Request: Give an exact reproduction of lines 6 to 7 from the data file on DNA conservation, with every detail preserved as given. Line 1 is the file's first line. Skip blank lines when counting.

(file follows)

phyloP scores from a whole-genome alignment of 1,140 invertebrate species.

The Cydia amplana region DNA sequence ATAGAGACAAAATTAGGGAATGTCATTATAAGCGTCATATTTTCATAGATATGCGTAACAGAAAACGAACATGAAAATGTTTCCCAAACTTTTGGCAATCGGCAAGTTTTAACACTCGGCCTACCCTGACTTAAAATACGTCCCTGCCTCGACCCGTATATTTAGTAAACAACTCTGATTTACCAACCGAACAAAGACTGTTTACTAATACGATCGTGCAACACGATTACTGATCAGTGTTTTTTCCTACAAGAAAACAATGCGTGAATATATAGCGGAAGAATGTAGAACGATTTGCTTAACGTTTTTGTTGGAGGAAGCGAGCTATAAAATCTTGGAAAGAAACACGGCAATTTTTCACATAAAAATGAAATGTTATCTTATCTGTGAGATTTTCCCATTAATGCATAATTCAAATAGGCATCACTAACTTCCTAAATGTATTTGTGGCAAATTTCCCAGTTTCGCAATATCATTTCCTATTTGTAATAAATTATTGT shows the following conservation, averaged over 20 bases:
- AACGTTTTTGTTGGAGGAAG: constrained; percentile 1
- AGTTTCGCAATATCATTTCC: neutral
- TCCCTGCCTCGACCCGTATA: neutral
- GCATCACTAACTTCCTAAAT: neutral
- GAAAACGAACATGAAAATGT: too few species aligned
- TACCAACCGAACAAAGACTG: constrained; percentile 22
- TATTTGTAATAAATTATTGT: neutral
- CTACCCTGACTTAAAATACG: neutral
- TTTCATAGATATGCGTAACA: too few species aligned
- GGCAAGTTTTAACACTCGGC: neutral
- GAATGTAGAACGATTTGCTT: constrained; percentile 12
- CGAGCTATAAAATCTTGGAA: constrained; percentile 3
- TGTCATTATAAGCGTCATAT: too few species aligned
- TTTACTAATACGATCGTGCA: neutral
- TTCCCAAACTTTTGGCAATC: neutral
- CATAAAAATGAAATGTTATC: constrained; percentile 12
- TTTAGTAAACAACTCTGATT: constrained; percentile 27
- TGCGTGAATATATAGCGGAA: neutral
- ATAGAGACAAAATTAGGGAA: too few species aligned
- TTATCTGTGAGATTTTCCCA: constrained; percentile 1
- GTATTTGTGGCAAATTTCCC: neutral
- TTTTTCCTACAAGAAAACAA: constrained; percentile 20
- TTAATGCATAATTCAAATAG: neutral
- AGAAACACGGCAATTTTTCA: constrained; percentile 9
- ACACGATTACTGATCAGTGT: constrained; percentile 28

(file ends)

- GCATCACTAACTTCCTAAAT: neutral
- GAAAACGAACATGAAAATGT: too few species aligned